Paul Waldman

Paul Waldman is the Prospect's daily blogger and senior writer. He also blogs for the Plum Line at the Washington Post, and is the author of Being Right is Not Enough: What Progressives Must Learn From Conservative Success.

Recent Articles

Why Should Politics Stop at the Water's Edge?

Senator Arthur Vandenberg, misinterpreted yet again.
Mitt Romney is in London—most definitely not to cheer on Rafalca in the dressage competition, mind you, because he barely knows that horse ("I have to tell you. This is Ann's sport. I'm not even sure which day the sport goes on. She will get the chance to see it—I will not be watching the event")—but he's making sure that while he's over there, he won't utter a discouraging word about the socialist business-hating foreigner in the Oval Office who is working every day to destroy America. Because that's not how we do things. "Politics stops at the water's edge," we always say. My question is: Why? The phrase, by the way, was originally spoken by Republican Senator Arthur Vandenberg, but he was explaining why he was going to be cooperating with the Truman administration on matters of foreign policy. Exactly when it became associated with the idea that when you're traveling outside the United States you should pretend that here in America we all get along famously and have no political...

Romney's Economic Plan: Dubya 2.0

Mitt Romney's chief economic adviser.
I'll be honest: There are a few things about Mitt Romney that I find annoying. One of the biggest has to be that there is probably no sentence he has repeated more often in this campaign than "I know how the economy works," but he never actually explains what he knows that nobody else does, or how that hard-won knowledge translates into a unique set of policy moves that only he could bring about and that would pull America from its economic doldrums. There are really two sets of questions that absolutely must be asked of Romney in the area of economics, given the rationale he offers for his candidacy. The first is, "What specifically did you learn as a businessman that policymakers haven't known up until now?" As far as I know, he has only been asked this question once, and the result wasn't encouraging. (After repeating over and over that he "understands how the economy works," Romney finally allowed that businesses spend money on energy, so if energy were cheaper, they'd have more...

Conservatives Explore New Arenas of Self-Caricature

The internet, sort of. (Flickr/jurvetson)
In one of those now-frequent "I can't believe we're actually going to argue about this" moments, conservatives have now decided that the United States government did not actually have any meaningful role in the creation of the Internet, despite what everyone, including all the people who were there at the time, have always known. Why have they suddenly come to this revelation? All you need to know is that Barack Obama has recently been using the Internet as an example of where government can create conditions that allow private enterprise to flourish, and as Simon Malloy says , if Obama says something, "that, ipso facto, makes it false." Part of what's so crazy about this is that the tale of the Internet's creation and development is actually a story of public/private partnership that both liberals and conservatives ought to be able to celebrate. The conservatives' "evidence" for their brand-new claim is an op-ed in The Wall Street Journal by Gordon Crovitz claiming that the...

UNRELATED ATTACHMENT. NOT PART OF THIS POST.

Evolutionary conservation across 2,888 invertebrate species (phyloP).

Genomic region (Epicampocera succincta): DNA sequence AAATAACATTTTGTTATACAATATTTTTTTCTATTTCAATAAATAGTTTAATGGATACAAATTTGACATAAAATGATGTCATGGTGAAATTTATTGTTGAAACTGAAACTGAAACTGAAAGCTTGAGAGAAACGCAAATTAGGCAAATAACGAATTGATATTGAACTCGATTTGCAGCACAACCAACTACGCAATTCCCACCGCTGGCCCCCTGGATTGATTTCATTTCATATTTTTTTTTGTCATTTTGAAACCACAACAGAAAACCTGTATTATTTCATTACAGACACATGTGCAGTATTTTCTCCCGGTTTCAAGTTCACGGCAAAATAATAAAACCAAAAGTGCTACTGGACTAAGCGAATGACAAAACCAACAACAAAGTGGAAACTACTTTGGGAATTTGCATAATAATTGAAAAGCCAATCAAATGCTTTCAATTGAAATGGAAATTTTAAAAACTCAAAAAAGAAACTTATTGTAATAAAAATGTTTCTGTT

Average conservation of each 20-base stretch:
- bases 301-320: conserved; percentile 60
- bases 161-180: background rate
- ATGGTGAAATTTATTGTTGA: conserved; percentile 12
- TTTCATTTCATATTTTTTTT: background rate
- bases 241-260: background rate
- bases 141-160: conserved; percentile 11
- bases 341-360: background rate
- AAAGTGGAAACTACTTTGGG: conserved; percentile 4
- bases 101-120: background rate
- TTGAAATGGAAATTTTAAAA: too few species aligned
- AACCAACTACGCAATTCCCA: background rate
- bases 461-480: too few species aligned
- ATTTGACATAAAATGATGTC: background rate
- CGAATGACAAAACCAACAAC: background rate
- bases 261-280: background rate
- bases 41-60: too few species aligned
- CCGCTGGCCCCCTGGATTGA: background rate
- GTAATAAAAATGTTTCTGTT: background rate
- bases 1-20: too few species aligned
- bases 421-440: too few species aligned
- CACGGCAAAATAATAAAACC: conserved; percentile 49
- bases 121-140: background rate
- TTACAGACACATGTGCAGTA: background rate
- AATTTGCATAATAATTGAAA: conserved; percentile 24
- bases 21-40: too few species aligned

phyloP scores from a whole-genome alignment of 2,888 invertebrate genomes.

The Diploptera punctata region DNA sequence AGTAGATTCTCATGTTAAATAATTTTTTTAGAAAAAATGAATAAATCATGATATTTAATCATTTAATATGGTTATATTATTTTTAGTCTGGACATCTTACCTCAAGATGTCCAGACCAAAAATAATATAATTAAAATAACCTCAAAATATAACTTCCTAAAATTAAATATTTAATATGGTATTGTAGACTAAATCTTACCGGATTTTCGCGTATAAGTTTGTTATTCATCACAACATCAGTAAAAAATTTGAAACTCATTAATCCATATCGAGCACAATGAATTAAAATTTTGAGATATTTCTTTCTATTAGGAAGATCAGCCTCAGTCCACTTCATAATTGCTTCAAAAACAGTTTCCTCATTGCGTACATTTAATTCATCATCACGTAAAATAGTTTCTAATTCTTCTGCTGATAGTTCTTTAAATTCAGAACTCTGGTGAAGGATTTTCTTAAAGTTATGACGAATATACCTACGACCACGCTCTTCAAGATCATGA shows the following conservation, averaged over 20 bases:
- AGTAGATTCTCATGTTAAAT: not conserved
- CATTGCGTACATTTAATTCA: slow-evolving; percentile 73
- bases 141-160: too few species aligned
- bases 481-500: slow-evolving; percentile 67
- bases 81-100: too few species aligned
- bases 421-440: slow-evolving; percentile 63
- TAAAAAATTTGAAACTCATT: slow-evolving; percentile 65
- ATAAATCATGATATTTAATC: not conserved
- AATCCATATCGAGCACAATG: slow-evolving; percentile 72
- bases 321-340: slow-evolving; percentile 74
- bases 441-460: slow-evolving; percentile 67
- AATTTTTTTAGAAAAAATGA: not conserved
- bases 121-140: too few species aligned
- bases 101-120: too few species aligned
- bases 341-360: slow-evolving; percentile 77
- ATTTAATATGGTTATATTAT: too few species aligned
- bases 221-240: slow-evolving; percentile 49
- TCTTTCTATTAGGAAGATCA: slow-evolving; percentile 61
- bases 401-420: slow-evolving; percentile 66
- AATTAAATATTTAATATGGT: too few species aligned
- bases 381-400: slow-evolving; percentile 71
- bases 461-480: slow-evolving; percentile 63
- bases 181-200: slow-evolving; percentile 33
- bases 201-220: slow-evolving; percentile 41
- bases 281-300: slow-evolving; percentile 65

The Policy Is Personal

A new ad from Priorities USA Action.
We often think of character attacks and issue attacks as being two entirely separate things, with the former being illegitimate and the latter being legitimate. But that's not necessarily true. First, both kinds of attacks can be fair or unfair, accurate or inaccurate, relevant or irrelevant. Second, a clever campaign will weave the two together into a coherent whole. That's what the Obama campaign will be doing in the coming months. The issue attacks tell you the what , and the character attacks tell you the why . They'll be telling voters that Romney wants to cut taxes for rich people and threaten important social programs like Medicare (true, as it happens). But in order for that charge to take hold, they need to also explain to people why Romney would want to do such a thing. That's where stuff like this comes in: That, from the pro-Obama super PAC Priorities USA Action, is a more lighthearted take on this ad , the one featuring Romney singing "America the Beautiful." As Alec...

How the Gun Lobby Encourages People to Amass Arsenals

Flickr/bobasonic
In the last six months I've written a lot about the politics of the gun issue (see here for example), and one of the key data points I keep trying to get people to understand is that gun ownership is actually declining in America and has been for a few decades. Yet there are just as many guns as ever (around 300 million by the best estimates), which means that on average, your typical gun owner now owns more guns than they used to. While no one that I know of has actually figured out the distribution, my guess is that most gun owners still have only one or two guns, while the numbers are being elevated by enthusiasts who think they really haven't guaranteed the safety of their family unless they have enough weaponry to fend off an assault by an entire battalion of the Red Army. And it's important to understand that the gun lobby (by which I mean the National Rifle Association, similar groups, and the gun manufacturers) are doing everything they can to encourage existing gun owners to...

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